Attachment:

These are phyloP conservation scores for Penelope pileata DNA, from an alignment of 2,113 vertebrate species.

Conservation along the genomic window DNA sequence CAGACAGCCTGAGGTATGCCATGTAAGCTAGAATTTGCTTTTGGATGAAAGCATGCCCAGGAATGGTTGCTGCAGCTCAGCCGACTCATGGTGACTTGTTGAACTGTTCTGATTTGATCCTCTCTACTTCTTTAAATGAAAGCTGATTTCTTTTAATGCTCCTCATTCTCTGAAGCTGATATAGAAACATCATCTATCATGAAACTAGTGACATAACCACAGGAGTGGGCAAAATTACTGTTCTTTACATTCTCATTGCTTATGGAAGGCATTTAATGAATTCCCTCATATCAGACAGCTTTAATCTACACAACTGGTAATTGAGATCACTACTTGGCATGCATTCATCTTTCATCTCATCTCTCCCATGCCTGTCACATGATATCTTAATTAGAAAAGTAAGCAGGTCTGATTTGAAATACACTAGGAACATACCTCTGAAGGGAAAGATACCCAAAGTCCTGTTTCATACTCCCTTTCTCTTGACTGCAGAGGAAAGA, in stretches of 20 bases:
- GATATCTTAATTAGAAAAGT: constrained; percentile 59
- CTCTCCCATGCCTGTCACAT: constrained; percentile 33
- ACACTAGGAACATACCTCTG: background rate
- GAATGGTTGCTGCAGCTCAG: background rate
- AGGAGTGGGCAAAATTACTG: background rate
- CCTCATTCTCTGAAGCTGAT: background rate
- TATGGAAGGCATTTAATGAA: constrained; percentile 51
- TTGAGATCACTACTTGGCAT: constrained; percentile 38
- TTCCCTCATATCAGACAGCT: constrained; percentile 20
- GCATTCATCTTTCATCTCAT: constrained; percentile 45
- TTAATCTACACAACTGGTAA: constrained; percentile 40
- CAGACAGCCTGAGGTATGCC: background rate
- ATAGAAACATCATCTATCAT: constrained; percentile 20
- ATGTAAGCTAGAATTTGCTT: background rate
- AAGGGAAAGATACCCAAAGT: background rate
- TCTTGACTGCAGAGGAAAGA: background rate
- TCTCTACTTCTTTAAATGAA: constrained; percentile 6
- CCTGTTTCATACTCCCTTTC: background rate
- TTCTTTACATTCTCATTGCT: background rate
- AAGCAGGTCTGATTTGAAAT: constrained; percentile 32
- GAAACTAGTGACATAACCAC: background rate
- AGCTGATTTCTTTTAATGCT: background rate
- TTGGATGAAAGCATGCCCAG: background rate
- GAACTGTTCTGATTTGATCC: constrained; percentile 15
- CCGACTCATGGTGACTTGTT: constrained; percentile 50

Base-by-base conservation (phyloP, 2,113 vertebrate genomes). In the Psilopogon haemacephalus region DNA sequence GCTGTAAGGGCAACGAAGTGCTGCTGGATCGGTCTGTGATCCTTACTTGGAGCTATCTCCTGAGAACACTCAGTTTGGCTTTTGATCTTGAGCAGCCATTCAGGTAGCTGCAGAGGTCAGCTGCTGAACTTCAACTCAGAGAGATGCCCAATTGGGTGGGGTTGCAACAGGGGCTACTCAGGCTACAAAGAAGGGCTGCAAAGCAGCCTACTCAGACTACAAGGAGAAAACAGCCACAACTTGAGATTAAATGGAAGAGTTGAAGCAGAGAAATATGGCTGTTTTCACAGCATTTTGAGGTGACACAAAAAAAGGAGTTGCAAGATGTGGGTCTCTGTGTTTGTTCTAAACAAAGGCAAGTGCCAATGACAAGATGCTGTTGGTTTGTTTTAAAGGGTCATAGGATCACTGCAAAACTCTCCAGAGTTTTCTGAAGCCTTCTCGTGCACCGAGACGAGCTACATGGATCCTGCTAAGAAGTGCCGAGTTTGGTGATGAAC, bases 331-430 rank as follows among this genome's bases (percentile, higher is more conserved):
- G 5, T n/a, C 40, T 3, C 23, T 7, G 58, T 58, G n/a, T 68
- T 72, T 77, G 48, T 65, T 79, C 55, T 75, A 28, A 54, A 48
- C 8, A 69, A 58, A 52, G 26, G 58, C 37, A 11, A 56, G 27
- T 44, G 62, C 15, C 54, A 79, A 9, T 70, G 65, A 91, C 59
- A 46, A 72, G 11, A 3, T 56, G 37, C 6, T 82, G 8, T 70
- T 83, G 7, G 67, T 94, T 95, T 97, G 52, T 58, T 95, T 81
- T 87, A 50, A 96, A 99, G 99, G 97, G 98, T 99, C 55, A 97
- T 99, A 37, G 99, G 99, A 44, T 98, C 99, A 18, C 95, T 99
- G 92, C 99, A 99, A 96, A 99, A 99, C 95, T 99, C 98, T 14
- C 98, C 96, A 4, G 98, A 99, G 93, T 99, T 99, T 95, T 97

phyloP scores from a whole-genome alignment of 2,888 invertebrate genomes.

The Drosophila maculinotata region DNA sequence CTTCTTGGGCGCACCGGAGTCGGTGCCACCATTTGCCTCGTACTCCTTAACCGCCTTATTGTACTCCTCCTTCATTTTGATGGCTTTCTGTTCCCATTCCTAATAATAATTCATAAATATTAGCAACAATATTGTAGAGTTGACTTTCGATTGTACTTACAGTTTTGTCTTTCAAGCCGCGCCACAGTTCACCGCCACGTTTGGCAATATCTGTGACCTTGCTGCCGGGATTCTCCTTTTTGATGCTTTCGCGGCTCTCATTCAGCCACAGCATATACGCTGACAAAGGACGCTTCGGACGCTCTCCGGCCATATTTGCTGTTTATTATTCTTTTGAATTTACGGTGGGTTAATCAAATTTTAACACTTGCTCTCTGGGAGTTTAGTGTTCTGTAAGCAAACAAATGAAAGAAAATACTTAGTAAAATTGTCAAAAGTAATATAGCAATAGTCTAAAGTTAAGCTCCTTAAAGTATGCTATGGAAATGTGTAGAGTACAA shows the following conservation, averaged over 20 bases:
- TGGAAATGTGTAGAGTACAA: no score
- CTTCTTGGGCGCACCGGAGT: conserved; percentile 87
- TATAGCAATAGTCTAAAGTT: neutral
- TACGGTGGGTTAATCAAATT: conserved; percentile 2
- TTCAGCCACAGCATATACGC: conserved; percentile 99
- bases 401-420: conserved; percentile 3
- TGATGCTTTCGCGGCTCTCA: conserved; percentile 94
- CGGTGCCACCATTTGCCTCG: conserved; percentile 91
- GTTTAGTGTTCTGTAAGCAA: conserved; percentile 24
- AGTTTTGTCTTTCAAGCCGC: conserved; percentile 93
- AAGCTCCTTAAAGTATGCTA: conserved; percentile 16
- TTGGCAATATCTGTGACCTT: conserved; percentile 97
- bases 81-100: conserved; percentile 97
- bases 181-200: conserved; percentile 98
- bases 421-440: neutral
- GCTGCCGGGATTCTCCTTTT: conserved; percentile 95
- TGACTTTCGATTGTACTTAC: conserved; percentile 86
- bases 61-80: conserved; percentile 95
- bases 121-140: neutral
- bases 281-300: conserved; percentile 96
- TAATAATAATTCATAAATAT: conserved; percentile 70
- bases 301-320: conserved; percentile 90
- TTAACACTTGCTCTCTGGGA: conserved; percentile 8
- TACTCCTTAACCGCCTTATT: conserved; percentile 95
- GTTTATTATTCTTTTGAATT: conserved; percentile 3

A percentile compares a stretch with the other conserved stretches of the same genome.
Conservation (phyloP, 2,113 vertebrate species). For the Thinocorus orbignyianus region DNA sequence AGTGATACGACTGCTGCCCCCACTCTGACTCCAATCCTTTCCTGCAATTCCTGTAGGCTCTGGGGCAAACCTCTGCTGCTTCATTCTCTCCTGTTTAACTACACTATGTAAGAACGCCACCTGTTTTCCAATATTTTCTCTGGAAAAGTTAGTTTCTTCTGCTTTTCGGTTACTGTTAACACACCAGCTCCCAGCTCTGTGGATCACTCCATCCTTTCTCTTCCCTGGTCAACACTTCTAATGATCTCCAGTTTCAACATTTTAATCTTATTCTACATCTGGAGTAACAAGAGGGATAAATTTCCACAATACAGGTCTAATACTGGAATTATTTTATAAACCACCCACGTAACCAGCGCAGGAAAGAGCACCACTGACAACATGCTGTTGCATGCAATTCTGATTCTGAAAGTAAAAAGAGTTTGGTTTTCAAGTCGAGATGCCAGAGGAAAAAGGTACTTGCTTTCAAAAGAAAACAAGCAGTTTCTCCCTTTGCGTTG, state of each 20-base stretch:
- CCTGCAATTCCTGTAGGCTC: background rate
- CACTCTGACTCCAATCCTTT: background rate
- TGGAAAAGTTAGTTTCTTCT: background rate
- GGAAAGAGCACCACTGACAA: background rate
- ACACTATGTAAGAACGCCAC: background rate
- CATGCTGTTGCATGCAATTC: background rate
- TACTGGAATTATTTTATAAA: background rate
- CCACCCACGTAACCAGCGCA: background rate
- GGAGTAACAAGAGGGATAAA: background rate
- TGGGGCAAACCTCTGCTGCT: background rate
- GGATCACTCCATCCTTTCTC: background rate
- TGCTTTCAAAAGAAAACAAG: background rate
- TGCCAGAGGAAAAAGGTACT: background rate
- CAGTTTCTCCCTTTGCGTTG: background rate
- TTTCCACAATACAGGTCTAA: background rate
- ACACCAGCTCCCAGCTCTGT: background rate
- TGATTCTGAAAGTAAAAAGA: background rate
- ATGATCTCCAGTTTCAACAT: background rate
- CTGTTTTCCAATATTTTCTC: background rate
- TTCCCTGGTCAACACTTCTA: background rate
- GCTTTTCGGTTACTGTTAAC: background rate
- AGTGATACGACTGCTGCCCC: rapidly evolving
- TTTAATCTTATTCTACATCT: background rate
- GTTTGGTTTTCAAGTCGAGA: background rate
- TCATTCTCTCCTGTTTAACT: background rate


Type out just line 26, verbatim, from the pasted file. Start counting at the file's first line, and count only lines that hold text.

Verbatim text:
- GAACTGTTCTGATTTGATCC: constrained; percentile 15